To assess the association of established multiple sclerosis (MS) risk variants in 3,254 African Americans (1,162 cases and 2,092 controls).
Human leukocyte antigen (HLA)-DRB1, HLA-DQB1, and HLA-A alleles were typed by molecular techniques. Single nucleotide polymorphism (SNP) genotyping was conducted for 76 MS-associated SNPs and 52 ancestry informative marker SNPs selected throughout the genome. Self-declared ancestry was refined by principal component analysis of the ancestry informative marker SNPs. An ancestry-adjusted multivariate model was applied to assess genetic associations.
The following major histocompatibility complex risk alleles were replicated: HLA-DRB1*15:01 (odds ratio [OR] = 2.02 [95% confidence interval: 1.54-2.63], p = 2.50e-07), HLA-DRB1*03:01 (OR = 1.58 [1.29-1.94], p = 1.11e-05), as well as HLA-DRB1*04:05 (OR = 2.35 [1.26-4.37], p = 0.007) and the African-specific risk allele of HLA-DRB1*15:03 (OR = 1.26 [1.05-1.51], p = 0.012). The protective association of HLA-A*02:01 was confirmed (OR = 0.72 [0.55-0.93], p = 0.013). None of the HLA-DQB1 alleles were associated with MS. Using a significance threshold of p < 0.01, outside the major histocompatibility complex region, 8 MS SNPs were also found to be associated with MS in African Americans.
MS genetic risk in African Americans only partially overlaps with that of Europeans and could explain the difference of MS prevalence between populations.
"DBR1*15:01 is an allele of human leukocyte antigen (HLA) complex that encodes a MHC class II cell surface receptor. The association of this allele with MS appears to be consistent with many previous reports on situations other than vaccine adverse event [35,36]. "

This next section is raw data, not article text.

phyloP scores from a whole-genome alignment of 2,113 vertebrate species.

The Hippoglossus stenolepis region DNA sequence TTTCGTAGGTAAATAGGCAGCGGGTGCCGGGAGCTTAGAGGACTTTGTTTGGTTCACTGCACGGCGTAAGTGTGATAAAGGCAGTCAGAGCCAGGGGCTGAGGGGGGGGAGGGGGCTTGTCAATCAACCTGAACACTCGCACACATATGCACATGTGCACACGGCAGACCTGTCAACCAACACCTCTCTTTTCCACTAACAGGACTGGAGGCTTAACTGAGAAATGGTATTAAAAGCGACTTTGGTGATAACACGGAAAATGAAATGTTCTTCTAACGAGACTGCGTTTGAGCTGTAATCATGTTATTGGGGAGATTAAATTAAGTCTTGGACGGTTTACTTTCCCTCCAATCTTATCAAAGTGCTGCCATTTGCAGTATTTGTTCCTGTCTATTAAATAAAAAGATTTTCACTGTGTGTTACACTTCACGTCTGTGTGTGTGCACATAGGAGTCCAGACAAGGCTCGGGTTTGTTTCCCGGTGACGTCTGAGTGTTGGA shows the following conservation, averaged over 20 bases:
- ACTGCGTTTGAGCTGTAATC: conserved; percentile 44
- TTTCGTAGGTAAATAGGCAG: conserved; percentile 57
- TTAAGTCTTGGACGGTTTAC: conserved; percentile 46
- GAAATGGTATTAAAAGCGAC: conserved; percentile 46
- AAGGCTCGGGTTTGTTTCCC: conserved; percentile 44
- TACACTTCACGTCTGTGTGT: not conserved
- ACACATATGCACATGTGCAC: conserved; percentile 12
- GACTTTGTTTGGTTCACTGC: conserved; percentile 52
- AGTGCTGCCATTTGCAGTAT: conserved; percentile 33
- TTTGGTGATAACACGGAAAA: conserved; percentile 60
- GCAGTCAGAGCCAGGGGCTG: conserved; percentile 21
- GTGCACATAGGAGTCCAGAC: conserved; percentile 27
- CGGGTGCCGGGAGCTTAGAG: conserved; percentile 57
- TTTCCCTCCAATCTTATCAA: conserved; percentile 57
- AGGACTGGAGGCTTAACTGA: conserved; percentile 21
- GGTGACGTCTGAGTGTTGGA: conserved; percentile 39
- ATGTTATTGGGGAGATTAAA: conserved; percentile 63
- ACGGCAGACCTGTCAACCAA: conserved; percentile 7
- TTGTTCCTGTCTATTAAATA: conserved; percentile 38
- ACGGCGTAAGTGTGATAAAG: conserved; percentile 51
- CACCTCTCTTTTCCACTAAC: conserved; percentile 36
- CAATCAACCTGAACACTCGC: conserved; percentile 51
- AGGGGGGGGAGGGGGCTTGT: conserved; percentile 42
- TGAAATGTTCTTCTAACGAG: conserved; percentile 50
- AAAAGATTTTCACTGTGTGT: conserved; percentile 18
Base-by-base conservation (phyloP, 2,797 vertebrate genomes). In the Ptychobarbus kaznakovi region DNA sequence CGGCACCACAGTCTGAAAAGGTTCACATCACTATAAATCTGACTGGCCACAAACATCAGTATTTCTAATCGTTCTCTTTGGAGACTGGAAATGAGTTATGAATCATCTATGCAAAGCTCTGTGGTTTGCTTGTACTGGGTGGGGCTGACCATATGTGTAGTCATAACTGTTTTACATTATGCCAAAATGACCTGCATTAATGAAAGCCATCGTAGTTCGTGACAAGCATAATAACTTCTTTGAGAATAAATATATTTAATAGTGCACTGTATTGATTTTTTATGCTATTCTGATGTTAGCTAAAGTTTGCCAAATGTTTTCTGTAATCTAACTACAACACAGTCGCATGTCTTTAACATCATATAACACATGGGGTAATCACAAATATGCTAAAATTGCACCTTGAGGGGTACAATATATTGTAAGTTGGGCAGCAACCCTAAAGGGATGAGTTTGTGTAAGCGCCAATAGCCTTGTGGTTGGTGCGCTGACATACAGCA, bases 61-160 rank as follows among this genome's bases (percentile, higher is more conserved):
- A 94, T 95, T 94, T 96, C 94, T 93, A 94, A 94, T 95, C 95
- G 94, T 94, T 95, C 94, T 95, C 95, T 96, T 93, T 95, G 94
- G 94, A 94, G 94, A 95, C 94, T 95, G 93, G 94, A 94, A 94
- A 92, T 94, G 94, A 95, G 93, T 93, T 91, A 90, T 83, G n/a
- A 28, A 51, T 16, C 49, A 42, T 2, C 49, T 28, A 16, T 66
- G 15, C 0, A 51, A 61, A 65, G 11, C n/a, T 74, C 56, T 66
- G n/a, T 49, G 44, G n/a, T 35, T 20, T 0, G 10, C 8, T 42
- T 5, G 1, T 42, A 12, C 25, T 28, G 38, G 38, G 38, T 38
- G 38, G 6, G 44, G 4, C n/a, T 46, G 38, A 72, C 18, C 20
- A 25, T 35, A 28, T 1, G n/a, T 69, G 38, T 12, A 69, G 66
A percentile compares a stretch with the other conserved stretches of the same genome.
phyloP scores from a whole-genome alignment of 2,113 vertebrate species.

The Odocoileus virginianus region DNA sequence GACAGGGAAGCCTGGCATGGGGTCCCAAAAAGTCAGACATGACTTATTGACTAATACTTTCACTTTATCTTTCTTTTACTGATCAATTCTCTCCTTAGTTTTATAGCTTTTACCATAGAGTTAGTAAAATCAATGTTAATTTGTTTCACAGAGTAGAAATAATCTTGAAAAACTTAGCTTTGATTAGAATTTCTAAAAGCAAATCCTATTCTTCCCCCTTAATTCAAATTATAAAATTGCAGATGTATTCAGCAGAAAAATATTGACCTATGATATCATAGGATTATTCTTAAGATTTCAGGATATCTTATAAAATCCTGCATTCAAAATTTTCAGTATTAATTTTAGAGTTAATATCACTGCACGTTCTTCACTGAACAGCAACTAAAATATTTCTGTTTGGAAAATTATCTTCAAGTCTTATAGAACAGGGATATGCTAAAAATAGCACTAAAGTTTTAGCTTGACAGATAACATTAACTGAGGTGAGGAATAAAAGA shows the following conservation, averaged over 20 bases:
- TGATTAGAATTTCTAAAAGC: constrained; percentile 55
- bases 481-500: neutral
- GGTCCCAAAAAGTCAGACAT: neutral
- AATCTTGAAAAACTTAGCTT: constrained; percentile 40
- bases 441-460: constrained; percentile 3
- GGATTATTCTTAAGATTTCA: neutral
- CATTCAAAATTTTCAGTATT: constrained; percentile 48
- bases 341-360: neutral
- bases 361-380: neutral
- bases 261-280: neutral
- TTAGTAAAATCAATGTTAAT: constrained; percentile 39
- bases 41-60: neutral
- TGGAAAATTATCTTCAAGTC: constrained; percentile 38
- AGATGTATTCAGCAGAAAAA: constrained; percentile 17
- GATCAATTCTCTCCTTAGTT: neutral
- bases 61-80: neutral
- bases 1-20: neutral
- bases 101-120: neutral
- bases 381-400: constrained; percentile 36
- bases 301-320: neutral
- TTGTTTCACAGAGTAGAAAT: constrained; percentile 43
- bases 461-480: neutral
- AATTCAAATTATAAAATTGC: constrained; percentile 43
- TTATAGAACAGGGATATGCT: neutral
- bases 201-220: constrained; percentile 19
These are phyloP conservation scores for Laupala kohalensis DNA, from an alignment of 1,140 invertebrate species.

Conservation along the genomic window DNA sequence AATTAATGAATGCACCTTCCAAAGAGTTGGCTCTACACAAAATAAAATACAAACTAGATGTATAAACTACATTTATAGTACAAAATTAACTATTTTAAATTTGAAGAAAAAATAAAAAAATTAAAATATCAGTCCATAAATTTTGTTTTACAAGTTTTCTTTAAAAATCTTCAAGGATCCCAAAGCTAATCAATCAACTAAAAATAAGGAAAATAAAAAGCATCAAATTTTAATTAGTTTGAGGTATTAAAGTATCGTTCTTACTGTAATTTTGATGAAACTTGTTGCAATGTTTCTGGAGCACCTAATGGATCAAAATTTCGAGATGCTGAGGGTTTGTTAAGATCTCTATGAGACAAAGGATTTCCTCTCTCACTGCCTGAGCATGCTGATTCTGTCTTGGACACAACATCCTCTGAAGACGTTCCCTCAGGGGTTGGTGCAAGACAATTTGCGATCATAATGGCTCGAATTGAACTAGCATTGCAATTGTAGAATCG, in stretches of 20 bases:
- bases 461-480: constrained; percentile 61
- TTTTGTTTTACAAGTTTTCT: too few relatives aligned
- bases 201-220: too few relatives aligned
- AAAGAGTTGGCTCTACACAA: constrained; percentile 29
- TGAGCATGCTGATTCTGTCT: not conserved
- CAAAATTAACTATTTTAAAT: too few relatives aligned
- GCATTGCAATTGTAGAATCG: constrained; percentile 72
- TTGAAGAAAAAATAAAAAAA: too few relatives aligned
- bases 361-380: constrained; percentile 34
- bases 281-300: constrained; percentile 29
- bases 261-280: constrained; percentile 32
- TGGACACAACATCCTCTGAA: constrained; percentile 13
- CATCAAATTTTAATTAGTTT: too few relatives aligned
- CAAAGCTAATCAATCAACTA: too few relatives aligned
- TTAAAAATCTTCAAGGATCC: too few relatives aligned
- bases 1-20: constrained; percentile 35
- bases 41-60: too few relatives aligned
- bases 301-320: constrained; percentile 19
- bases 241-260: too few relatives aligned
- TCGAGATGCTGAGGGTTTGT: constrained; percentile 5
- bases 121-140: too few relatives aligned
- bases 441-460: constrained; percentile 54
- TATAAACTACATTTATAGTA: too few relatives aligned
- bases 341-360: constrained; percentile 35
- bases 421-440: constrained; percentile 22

[Show abstract][Hide abstract] ABSTRACT: BackgroundDue to human variations in genetic susceptibility, vaccination often triggers adverse events in a small population of vaccinees. Based on our previous work on ontological modeling of genetic susceptibility to disease, we developed an Ontology of Genetic Susceptibility Factors (OGSF), a biomedical ontology in the domain of genetic susceptibility and genetic susceptibility factors. The OGSF framework was then applied in the area of vaccine adverse events (VAEs).ResultsOGSF aligns with the Basic Formal Ontology (BFO). OGSF defines ‘genetic susceptibility’ as a subclass of BFO:disposition and has a material basis ‘genetic susceptibility factor’. The ‘genetic susceptibility to pathological bodily process’ is a subclasses of ‘genetic susceptibility’. A VAE is a type of pathological bodily process. OGSF represents different types of genetic susceptibility factors including various susceptibility alleles (e.g., SNP and gene). A general OGSF design pattern was developed to represent genetic susceptibility to VAE and associated genetic susceptibility factors using experimental results in genetic association studies. To test and validate the design pattern, two case studies were populated in OGSF. In the first case study, human gene allele DBR*15:01 is susceptible to influenza vaccine Pandemrix-induced Multiple Sclerosis. The second case study reports genetic susceptibility polymorphisms associated with systemic smallpox VAEs. After the data of the Case Study 2 were represented using OGSF-based axioms, SPARQL was successfully developed to retrieve the susceptibility factors stored in the populated OGSF. A network of data from the Case Study 2 was constructed by using ontology terms and individuals as nodes and ontology relations as edges. Different social network analys